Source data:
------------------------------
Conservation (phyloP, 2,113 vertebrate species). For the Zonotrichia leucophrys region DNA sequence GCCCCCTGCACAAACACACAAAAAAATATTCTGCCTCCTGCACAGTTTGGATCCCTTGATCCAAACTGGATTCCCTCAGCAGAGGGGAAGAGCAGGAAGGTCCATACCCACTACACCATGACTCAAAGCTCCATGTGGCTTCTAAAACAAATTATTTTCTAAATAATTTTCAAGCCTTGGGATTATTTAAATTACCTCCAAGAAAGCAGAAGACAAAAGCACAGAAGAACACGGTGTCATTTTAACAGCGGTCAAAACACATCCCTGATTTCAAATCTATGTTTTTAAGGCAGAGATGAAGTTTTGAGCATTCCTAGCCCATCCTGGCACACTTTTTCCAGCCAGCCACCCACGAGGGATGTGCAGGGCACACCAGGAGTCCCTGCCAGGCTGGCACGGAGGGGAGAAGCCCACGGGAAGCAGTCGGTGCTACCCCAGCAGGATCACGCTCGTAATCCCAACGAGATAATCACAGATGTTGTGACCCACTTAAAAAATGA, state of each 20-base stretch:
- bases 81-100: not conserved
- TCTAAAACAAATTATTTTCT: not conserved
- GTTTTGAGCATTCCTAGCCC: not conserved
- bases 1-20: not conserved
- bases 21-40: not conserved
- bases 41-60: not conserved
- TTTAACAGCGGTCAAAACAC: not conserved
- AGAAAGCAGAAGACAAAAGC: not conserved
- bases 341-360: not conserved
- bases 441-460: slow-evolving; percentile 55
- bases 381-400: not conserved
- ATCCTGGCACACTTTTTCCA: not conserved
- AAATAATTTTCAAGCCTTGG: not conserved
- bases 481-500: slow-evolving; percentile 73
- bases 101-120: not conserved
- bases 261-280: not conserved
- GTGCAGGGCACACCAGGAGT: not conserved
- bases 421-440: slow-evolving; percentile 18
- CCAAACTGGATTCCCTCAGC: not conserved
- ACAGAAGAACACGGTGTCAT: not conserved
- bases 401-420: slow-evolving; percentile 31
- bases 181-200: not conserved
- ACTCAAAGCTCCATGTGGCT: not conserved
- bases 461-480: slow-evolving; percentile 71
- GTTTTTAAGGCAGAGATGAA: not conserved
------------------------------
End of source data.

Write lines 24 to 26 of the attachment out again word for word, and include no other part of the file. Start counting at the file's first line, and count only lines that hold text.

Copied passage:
- ACTCAAAGCTCCATGTGGCT: not conserved
- bases 461-480: slow-evolving; percentile 71
- GTTTTTAAGGCAGAGATGAA: not conserved